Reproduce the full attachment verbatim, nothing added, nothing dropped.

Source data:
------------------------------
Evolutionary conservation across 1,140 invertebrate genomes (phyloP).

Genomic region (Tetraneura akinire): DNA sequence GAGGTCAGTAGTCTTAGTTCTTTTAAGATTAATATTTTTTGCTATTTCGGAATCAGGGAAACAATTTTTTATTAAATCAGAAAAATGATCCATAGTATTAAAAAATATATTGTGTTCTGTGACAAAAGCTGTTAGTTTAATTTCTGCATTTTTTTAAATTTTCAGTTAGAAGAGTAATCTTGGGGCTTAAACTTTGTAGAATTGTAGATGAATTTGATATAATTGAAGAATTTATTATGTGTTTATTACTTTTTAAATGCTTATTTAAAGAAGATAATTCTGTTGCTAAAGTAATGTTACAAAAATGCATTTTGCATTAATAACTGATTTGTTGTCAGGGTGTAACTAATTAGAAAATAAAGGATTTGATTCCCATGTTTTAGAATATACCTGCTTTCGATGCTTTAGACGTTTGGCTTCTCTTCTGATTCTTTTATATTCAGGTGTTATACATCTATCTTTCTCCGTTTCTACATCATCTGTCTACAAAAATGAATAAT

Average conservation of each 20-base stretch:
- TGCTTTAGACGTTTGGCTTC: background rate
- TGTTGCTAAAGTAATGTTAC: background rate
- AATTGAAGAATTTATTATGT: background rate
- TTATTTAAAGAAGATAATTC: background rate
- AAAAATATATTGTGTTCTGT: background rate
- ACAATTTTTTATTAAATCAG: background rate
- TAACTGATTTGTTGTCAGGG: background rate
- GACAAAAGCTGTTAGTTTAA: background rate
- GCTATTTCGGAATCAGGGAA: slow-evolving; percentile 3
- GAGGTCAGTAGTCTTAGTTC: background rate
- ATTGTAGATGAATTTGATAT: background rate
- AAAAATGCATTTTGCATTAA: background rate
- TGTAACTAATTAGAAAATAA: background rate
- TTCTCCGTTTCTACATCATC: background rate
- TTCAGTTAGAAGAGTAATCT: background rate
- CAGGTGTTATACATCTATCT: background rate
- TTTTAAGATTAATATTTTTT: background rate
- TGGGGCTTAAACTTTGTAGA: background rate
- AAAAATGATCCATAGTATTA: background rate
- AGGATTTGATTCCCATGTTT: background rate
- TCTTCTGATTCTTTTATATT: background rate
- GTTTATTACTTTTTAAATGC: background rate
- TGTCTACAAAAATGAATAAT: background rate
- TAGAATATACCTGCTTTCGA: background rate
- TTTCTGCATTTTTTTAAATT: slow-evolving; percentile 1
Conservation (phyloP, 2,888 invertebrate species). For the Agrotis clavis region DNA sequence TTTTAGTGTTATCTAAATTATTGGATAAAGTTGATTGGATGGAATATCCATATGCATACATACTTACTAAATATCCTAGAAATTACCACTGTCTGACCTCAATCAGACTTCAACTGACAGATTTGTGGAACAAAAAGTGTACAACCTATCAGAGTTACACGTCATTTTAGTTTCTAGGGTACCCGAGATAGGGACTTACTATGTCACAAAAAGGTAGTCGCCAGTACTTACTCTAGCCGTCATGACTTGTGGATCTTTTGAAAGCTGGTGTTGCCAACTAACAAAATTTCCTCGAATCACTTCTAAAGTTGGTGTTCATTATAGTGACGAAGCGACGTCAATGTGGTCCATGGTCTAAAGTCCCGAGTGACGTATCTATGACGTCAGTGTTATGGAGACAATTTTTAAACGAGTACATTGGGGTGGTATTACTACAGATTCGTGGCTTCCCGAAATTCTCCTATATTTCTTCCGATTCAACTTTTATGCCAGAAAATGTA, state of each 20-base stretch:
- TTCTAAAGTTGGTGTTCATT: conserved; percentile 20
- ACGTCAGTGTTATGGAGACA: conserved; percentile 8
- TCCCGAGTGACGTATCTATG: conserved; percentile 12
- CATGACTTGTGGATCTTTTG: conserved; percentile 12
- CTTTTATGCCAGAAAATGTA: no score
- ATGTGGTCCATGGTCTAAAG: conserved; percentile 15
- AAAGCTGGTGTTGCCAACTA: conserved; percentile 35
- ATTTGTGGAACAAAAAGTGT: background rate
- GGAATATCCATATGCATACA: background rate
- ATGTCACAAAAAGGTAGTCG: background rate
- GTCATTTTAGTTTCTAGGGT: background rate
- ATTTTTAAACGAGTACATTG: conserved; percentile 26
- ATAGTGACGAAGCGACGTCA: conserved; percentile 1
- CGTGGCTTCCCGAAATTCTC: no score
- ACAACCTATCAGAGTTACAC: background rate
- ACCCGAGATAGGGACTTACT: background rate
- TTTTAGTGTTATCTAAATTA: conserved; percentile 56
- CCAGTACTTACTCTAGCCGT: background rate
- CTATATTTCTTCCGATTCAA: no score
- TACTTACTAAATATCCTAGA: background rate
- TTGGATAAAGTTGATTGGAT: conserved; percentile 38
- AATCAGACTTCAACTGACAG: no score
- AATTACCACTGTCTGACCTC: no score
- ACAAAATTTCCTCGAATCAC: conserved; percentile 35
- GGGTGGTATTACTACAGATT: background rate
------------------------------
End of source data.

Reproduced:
Evolutionary conservation across 1,140 invertebrate genomes (phyloP).

Genomic region (Tetraneura akinire): DNA sequence GAGGTCAGTAGTCTTAGTTCTTTTAAGATTAATATTTTTTGCTATTTCGGAATCAGGGAAACAATTTTTTATTAAATCAGAAAAATGATCCATAGTATTAAAAAATATATTGTGTTCTGTGACAAAAGCTGTTAGTTTAATTTCTGCATTTTTTTAAATTTTCAGTTAGAAGAGTAATCTTGGGGCTTAAACTTTGTAGAATTGTAGATGAATTTGATATAATTGAAGAATTTATTATGTGTTTATTACTTTTTAAATGCTTATTTAAAGAAGATAATTCTGTTGCTAAAGTAATGTTACAAAAATGCATTTTGCATTAATAACTGATTTGTTGTCAGGGTGTAACTAATTAGAAAATAAAGGATTTGATTCCCATGTTTTAGAATATACCTGCTTTCGATGCTTTAGACGTTTGGCTTCTCTTCTGATTCTTTTATATTCAGGTGTTATACATCTATCTTTCTCCGTTTCTACATCATCTGTCTACAAAAATGAATAAT

Average conservation of each 20-base stretch:
- TGCTTTAGACGTTTGGCTTC: background rate
- TGTTGCTAAAGTAATGTTAC: background rate
- AATTGAAGAATTTATTATGT: background rate
- TTATTTAAAGAAGATAATTC: background rate
- AAAAATATATTGTGTTCTGT: background rate
- ACAATTTTTTATTAAATCAG: background rate
- TAACTGATTTGTTGTCAGGG: background rate
- GACAAAAGCTGTTAGTTTAA: background rate
- GCTATTTCGGAATCAGGGAA: slow-evolving; percentile 3
- GAGGTCAGTAGTCTTAGTTC: background rate
- ATTGTAGATGAATTTGATAT: background rate
- AAAAATGCATTTTGCATTAA: background rate
- TGTAACTAATTAGAAAATAA: background rate
- TTCTCCGTTTCTACATCATC: background rate
- TTCAGTTAGAAGAGTAATCT: background rate
- CAGGTGTTATACATCTATCT: background rate
- TTTTAAGATTAATATTTTTT: background rate
- TGGGGCTTAAACTTTGTAGA: background rate
- AAAAATGATCCATAGTATTA: background rate
- AGGATTTGATTCCCATGTTT: background rate
- TCTTCTGATTCTTTTATATT: background rate
- GTTTATTACTTTTTAAATGC: background rate
- TGTCTACAAAAATGAATAAT: background rate
- TAGAATATACCTGCTTTCGA: background rate
- TTTCTGCATTTTTTTAAATT: slow-evolving; percentile 1
Conservation (phyloP, 2,888 invertebrate species). For the Agrotis clavis region DNA sequence TTTTAGTGTTATCTAAATTATTGGATAAAGTTGATTGGATGGAATATCCATATGCATACATACTTACTAAATATCCTAGAAATTACCACTGTCTGACCTCAATCAGACTTCAACTGACAGATTTGTGGAACAAAAAGTGTACAACCTATCAGAGTTACACGTCATTTTAGTTTCTAGGGTACCCGAGATAGGGACTTACTATGTCACAAAAAGGTAGTCGCCAGTACTTACTCTAGCCGTCATGACTTGTGGATCTTTTGAAAGCTGGTGTTGCCAACTAACAAAATTTCCTCGAATCACTTCTAAAGTTGGTGTTCATTATAGTGACGAAGCGACGTCAATGTGGTCCATGGTCTAAAGTCCCGAGTGACGTATCTATGACGTCAGTGTTATGGAGACAATTTTTAAACGAGTACATTGGGGTGGTATTACTACAGATTCGTGGCTTCCCGAAATTCTCCTATATTTCTTCCGATTCAACTTTTATGCCAGAAAATGTA, state of each 20-base stretch:
- TTCTAAAGTTGGTGTTCATT: conserved; percentile 20
- ACGTCAGTGTTATGGAGACA: conserved; percentile 8
- TCCCGAGTGACGTATCTATG: conserved; percentile 12
- CATGACTTGTGGATCTTTTG: conserved; percentile 12
- CTTTTATGCCAGAAAATGTA: no score
- ATGTGGTCCATGGTCTAAAG: conserved; percentile 15
- AAAGCTGGTGTTGCCAACTA: conserved; percentile 35
- ATTTGTGGAACAAAAAGTGT: background rate
- GGAATATCCATATGCATACA: background rate
- ATGTCACAAAAAGGTAGTCG: background rate
- GTCATTTTAGTTTCTAGGGT: background rate
- ATTTTTAAACGAGTACATTG: conserved; percentile 26
- ATAGTGACGAAGCGACGTCA: conserved; percentile 1
- CGTGGCTTCCCGAAATTCTC: no score
- ACAACCTATCAGAGTTACAC: background rate
- ACCCGAGATAGGGACTTACT: background rate
- TTTTAGTGTTATCTAAATTA: conserved; percentile 56
- CCAGTACTTACTCTAGCCGT: background rate
- CTATATTTCTTCCGATTCAA: no score
- TACTTACTAAATATCCTAGA: background rate
- TTGGATAAAGTTGATTGGAT: conserved; percentile 38
- AATCAGACTTCAACTGACAG: no score
- AATTACCACTGTCTGACCTC: no score
- ACAAAATTTCCTCGAATCAC: conserved; percentile 35
- GGGTGGTATTACTACAGATT: background rate